Rumors of a rift between them have seemed to settle in recent months, but that doesn’t mean that Prince William and Kate Middleton are still going to be high on the list when it comes to the potential godparents for Meghan Markle and Prince Harry’s son, Archie Harrison.

According to royal commentator Victoria Arbiter during an appearance on the podcast The Windsors, the Duke and Duchess of Sussex will actually be likely to pick other members of the royal family ahead of the Future King and his wife when it comes to the people who will serve as godparents for their son.

“William won’t be a godparent because he is the uncle,” she said. “It’s the same reason why Harry wasn’t a godparent to Charlotte, Louis and George.”

“If we are looking at royal cousins, perhaps Princess Eugenie,” she added. “Eugenie and Harry have always been close and I think Eugenie was especially grateful that Fergie was included in the royal wedding. She wasn’t invited to William and Kate’s wedding.”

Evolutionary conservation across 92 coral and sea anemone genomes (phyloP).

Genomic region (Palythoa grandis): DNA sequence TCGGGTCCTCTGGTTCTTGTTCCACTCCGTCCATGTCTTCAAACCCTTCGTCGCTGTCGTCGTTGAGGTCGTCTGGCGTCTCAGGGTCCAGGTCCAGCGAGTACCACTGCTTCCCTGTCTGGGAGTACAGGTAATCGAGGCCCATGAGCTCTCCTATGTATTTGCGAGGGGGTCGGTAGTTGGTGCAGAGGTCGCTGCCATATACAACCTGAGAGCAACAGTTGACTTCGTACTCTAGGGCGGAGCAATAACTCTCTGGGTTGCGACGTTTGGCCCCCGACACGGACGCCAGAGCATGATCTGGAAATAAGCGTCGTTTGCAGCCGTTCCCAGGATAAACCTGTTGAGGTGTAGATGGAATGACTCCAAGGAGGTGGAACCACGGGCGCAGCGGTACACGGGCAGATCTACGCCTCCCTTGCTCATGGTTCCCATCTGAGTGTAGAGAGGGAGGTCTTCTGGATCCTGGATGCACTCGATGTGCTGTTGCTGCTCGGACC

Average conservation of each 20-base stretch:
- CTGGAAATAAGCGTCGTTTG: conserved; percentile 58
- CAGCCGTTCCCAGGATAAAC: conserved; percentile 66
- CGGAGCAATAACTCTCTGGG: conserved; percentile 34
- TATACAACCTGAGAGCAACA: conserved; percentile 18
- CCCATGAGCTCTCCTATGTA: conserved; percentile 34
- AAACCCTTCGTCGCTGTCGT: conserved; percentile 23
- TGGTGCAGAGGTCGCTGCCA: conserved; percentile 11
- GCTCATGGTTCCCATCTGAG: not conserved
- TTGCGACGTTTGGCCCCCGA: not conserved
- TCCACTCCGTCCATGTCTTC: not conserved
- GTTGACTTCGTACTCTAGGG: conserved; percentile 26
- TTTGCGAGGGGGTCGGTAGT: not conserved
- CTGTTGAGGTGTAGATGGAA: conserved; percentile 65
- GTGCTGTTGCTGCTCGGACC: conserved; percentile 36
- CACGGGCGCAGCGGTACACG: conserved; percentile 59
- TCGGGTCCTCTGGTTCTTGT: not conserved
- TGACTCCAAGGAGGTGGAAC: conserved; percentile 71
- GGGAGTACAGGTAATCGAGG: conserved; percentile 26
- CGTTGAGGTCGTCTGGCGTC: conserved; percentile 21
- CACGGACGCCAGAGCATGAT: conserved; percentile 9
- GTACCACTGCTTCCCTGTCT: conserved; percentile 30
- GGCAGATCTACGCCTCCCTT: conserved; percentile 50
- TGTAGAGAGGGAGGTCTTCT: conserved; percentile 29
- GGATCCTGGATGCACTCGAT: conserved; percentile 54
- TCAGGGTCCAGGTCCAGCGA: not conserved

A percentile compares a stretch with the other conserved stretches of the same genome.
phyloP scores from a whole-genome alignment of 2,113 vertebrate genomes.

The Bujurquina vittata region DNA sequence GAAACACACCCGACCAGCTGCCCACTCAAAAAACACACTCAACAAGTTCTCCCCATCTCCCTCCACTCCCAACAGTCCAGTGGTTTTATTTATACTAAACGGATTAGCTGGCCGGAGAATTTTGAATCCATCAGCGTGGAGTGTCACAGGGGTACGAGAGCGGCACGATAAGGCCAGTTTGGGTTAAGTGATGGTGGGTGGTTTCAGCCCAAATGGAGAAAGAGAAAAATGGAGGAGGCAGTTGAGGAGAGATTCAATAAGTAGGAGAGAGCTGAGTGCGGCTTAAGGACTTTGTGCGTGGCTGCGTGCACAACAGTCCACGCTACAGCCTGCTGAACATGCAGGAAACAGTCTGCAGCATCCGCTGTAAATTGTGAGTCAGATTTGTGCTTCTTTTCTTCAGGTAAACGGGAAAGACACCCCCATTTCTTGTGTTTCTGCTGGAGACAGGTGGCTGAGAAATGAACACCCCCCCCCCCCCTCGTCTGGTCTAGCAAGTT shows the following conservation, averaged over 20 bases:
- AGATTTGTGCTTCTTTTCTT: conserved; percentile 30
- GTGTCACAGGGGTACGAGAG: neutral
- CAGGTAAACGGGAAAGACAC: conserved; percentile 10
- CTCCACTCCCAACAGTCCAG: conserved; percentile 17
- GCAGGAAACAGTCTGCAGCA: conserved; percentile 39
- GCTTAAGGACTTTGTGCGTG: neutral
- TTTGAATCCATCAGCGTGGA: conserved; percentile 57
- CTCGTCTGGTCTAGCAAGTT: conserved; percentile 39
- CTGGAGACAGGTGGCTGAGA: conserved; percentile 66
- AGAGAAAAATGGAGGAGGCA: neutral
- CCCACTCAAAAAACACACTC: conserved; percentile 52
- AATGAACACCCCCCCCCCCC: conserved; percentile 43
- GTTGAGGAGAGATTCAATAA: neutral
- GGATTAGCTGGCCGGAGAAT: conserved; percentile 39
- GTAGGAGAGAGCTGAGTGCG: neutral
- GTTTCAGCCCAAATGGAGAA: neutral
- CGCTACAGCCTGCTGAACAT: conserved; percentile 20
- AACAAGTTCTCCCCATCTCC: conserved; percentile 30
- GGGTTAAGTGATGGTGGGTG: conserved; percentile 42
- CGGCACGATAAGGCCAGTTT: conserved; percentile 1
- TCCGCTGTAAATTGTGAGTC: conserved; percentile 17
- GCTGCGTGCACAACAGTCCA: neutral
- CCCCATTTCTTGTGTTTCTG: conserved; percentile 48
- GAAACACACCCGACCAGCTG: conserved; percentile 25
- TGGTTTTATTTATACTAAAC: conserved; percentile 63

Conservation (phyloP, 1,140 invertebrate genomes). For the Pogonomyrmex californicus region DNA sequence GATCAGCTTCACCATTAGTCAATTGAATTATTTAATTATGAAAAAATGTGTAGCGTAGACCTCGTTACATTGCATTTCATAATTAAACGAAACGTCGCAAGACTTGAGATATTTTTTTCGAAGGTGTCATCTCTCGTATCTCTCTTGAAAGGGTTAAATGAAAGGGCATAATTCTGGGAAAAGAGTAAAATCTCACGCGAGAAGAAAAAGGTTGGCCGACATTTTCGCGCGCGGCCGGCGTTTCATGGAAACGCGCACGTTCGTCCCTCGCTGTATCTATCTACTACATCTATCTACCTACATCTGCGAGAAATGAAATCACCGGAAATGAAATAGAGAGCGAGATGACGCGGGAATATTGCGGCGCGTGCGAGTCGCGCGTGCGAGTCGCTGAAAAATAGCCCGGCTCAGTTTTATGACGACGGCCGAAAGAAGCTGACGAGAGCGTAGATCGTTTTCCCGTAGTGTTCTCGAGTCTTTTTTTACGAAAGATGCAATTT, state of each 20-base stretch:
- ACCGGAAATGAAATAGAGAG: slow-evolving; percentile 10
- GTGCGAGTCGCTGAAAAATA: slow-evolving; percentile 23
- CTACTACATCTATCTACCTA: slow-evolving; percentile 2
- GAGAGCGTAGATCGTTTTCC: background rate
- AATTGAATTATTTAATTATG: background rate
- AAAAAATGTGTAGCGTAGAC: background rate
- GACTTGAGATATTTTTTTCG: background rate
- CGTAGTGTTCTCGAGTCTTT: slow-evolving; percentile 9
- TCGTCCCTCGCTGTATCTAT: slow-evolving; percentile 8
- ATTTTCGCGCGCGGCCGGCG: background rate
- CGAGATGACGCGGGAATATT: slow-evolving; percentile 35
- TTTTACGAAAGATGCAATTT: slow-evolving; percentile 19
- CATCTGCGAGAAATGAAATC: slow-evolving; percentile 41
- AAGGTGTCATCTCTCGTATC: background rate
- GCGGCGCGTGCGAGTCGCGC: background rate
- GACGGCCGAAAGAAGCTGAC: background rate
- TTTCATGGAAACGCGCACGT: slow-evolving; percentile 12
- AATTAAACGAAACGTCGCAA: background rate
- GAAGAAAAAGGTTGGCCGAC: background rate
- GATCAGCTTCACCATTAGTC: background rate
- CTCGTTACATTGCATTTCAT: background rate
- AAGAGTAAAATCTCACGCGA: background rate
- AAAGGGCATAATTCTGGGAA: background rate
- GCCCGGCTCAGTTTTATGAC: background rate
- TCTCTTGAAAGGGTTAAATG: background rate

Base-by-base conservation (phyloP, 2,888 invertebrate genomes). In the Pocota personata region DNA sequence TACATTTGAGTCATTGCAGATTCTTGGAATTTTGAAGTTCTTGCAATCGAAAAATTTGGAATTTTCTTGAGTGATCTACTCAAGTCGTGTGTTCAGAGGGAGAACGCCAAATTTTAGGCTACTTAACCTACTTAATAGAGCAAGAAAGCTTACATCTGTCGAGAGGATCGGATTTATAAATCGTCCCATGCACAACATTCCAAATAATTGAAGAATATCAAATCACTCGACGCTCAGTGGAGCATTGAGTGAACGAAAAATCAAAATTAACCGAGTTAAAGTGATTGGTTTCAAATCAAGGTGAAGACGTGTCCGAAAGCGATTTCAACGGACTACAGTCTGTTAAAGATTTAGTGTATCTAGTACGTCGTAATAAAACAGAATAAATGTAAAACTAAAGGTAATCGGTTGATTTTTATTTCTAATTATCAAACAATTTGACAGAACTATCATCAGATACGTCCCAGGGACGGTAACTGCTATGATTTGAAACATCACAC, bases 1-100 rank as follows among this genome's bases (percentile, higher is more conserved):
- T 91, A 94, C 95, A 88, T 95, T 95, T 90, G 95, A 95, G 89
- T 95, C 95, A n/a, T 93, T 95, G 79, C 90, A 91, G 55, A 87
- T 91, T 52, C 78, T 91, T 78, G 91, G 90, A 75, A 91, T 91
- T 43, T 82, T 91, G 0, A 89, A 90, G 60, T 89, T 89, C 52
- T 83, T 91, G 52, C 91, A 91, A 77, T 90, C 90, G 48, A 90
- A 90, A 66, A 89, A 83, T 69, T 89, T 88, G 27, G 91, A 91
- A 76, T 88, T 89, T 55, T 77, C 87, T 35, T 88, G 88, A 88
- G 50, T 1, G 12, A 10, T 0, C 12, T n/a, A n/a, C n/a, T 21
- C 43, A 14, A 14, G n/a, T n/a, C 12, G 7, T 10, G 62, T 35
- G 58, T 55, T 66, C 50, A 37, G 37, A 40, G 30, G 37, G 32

Arbiter also noted that Prince Harry will want to incorporate his mother, Princess Diana, into the fold as much as possible, which means the godparents will also likely include some Spencer cousins or friends of hers. However, while Prince William and Kate Middleton may be shut out of the running, it’s not due to any feuds, but solely because of the special role they already play in Archie’s life.

As for Markle, Arbiter suggested that she’s likely going to tap into her pool of close girlfriends, noting that Jessica Mulroney, in particular, has been pegged as a favorite.

“On Meghan’s side, she’s got a wealth of close girlfriends-Jessica Mulroney’s name has been thrown into the mix,” she said. “Anyone really whose children were bridesmaids and page boys at the royal wedding. That is the indicator of the type of friends they have been to Meghan.”

Prince William, Prince Harry, Meghan Markle and Kate Middleton
Pictured [L-R]: The Duke of Cambridge, Duke of Sussex, Duchess of Sussex and Duchess of Cambridge arrive at Westminster Abbey to attend a service to mark the centenary of the Armistice on Nov. 11, 2018 in central London. Paul Grover/AFP/Getty Images